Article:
• Delayed speech and language development
  • Difficulty tolerating loud or sudden sounds
  • ​Changes in behavior in noisy environments
  • Difficulty following directions
  • Lack of awareness of sound (like not responding consistently to their name)
  • May be easily overwhelmed if overstimulated

As a child grows the previous signs may persist and may become more pronounced or may decrease in intensity.  Additionally, they may:

  • Misunderstand what is said, or what someone means or feels
  • Appear to be disinterested or inattentive
  • Be able to repeat what was said to them but not understand
  • Misunderstand humor or sarcasm
  • Have reading fluency, reading comprehension, writing and/or spelling problems
  • Have behavior problems resulting from boredom in a class they cannot follow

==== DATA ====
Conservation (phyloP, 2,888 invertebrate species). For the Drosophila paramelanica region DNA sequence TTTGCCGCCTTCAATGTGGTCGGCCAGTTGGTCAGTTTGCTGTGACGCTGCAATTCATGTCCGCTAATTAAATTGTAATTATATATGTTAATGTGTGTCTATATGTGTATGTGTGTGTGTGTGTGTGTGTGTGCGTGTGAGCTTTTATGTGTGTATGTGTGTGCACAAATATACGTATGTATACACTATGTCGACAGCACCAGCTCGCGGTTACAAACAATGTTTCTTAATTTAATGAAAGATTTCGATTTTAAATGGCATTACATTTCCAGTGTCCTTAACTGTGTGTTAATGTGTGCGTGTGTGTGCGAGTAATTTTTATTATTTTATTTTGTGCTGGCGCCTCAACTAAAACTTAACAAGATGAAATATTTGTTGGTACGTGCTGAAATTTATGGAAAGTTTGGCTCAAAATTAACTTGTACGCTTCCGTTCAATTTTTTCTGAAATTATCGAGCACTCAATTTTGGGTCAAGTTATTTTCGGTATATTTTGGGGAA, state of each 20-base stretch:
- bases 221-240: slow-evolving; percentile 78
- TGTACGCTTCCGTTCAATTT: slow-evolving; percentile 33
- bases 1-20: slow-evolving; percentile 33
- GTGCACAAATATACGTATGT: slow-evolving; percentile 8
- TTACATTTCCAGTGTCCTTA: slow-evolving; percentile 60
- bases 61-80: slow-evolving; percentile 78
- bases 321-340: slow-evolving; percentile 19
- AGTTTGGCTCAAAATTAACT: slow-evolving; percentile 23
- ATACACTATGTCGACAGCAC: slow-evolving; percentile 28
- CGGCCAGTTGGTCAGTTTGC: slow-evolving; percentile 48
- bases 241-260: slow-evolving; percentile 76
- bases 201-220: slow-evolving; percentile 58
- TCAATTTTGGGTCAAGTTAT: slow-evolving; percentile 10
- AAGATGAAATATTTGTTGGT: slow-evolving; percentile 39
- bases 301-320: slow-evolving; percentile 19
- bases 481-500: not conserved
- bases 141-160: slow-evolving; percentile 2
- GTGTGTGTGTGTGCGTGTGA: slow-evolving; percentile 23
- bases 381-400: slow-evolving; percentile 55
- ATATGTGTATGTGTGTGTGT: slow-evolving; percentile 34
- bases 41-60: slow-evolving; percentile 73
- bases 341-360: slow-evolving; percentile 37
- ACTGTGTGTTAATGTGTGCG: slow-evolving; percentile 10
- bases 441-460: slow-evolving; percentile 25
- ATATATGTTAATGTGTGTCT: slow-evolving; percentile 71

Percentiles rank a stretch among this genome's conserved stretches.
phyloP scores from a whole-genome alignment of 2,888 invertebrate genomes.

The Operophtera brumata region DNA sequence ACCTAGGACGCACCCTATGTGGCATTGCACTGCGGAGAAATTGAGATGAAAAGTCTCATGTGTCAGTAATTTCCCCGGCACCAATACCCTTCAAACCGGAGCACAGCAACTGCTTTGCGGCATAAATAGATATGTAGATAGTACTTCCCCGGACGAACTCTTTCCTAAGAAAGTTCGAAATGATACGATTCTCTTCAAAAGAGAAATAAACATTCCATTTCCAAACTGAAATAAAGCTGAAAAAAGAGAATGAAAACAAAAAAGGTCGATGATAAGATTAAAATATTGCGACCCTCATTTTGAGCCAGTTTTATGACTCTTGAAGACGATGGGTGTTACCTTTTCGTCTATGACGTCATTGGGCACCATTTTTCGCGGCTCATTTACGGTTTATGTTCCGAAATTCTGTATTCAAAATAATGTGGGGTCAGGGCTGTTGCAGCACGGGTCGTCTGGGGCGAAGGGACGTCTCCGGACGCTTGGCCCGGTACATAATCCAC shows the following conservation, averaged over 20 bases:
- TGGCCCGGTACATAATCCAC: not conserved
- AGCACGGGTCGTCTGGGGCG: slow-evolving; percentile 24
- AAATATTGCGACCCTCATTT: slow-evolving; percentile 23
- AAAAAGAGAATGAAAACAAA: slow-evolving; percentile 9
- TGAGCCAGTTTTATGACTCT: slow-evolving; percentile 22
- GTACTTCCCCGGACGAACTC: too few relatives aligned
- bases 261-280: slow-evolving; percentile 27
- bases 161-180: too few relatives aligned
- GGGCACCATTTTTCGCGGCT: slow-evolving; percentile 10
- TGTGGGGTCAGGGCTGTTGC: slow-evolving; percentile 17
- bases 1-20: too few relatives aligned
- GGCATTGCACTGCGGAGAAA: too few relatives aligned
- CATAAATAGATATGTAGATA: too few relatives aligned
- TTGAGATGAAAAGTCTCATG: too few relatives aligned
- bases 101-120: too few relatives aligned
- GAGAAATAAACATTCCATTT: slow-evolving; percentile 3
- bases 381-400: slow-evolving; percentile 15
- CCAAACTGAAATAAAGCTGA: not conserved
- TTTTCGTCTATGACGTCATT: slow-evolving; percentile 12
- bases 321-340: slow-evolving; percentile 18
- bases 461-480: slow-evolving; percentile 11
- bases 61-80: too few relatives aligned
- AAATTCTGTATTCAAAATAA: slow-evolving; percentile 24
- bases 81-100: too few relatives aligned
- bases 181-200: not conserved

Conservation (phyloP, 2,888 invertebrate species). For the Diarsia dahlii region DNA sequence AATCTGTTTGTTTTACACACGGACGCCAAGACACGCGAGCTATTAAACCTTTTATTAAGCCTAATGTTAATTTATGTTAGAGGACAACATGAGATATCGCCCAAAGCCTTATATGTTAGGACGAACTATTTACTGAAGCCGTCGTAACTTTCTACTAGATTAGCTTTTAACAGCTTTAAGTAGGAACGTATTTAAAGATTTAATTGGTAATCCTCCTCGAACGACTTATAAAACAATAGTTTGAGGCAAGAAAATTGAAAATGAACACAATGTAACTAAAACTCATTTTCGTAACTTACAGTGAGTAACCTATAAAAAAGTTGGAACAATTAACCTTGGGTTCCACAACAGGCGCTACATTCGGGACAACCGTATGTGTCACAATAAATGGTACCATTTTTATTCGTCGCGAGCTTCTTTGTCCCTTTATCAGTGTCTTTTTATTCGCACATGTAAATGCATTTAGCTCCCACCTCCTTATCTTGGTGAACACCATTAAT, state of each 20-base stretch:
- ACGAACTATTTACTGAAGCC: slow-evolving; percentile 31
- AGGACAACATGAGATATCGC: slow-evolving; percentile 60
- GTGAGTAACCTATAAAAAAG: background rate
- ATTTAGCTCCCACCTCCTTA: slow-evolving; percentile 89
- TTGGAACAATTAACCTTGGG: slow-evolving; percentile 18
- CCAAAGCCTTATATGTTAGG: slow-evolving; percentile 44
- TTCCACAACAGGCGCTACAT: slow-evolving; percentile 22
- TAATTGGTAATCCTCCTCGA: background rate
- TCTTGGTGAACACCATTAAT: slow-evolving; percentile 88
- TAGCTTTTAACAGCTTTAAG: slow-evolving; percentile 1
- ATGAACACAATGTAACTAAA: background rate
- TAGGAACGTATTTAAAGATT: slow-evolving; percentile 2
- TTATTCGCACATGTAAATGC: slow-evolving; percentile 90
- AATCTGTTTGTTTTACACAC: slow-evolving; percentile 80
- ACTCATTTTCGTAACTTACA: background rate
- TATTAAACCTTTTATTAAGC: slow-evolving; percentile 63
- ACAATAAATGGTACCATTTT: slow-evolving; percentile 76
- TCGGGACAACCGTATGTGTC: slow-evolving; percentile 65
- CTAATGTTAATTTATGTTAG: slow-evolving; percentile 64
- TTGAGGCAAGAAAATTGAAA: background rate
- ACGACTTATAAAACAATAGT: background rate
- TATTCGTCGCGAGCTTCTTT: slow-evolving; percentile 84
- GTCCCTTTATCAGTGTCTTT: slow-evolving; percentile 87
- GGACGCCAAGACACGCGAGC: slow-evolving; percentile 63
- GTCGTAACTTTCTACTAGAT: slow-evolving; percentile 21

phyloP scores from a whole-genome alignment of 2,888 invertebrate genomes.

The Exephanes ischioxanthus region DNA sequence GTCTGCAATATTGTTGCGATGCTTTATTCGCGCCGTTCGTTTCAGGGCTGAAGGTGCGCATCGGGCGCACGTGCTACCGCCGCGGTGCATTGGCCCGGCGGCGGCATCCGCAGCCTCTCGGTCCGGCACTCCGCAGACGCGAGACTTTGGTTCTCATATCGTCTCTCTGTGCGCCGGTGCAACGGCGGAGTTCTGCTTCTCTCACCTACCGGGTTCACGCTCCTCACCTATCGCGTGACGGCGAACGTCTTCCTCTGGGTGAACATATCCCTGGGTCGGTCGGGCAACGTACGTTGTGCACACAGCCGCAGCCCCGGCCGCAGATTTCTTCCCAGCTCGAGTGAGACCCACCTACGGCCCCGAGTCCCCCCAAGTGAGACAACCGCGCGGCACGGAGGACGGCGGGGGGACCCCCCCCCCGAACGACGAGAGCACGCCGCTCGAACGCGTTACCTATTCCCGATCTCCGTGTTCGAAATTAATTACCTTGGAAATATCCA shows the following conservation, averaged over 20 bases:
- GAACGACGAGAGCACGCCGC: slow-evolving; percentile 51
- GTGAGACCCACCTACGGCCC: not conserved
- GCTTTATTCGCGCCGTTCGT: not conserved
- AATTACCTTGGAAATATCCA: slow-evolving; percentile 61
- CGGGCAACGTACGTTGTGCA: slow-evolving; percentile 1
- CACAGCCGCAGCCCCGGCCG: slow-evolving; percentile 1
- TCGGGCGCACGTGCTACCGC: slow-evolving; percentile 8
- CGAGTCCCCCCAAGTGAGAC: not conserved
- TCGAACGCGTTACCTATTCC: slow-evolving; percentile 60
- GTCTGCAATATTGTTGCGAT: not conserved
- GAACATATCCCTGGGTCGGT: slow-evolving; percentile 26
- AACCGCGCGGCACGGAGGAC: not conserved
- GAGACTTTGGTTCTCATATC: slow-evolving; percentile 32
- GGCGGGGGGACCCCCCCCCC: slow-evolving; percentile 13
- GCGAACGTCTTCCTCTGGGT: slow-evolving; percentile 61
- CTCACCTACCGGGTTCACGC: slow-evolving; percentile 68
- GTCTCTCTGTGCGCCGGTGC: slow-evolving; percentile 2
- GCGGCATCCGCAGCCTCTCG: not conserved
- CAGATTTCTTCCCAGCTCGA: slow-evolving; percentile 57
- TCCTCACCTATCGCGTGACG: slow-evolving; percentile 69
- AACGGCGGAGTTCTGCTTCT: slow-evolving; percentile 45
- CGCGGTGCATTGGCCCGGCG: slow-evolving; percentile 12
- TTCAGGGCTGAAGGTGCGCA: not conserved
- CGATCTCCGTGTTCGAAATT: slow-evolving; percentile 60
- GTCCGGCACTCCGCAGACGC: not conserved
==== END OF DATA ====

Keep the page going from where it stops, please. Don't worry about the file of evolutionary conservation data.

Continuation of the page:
• ​Be easily frustrated and angry
  • Have difficulty making and/or keeping friends - may prefer to do things alone
  • Become withdrawn or overly active in a noisy stimulating atmosphere, like a party
  • ​Have difficulty understanding new tasks or concepts, requiring frequent repetition of instructions
  • Require visual cues in order to understand

Adults with CAPD may experience the previous signs, but also may show:

  • Depression
  • Isolation from others especially in noisy or crowded environments
  • Frequent misunderstanding of what is said or meant
  • High frustration and intolerance in certain situations

Central Auditory Processing Disorder

Dyslexia is a specific learning disability that is neurobiological in origin. It is characterized by difficulties with accurate and/or fluent word recognition and by poor spelling and decoding abilities. These difficulties typically result from a deficit in the phonological component of language that is often unexpected in relation to other cognitive abilities and the provision of effective classroom instruction. Secondary consequences may include problems in reading comprehension and reduced reading experience that can impede growth of vocabulary and background knowledge.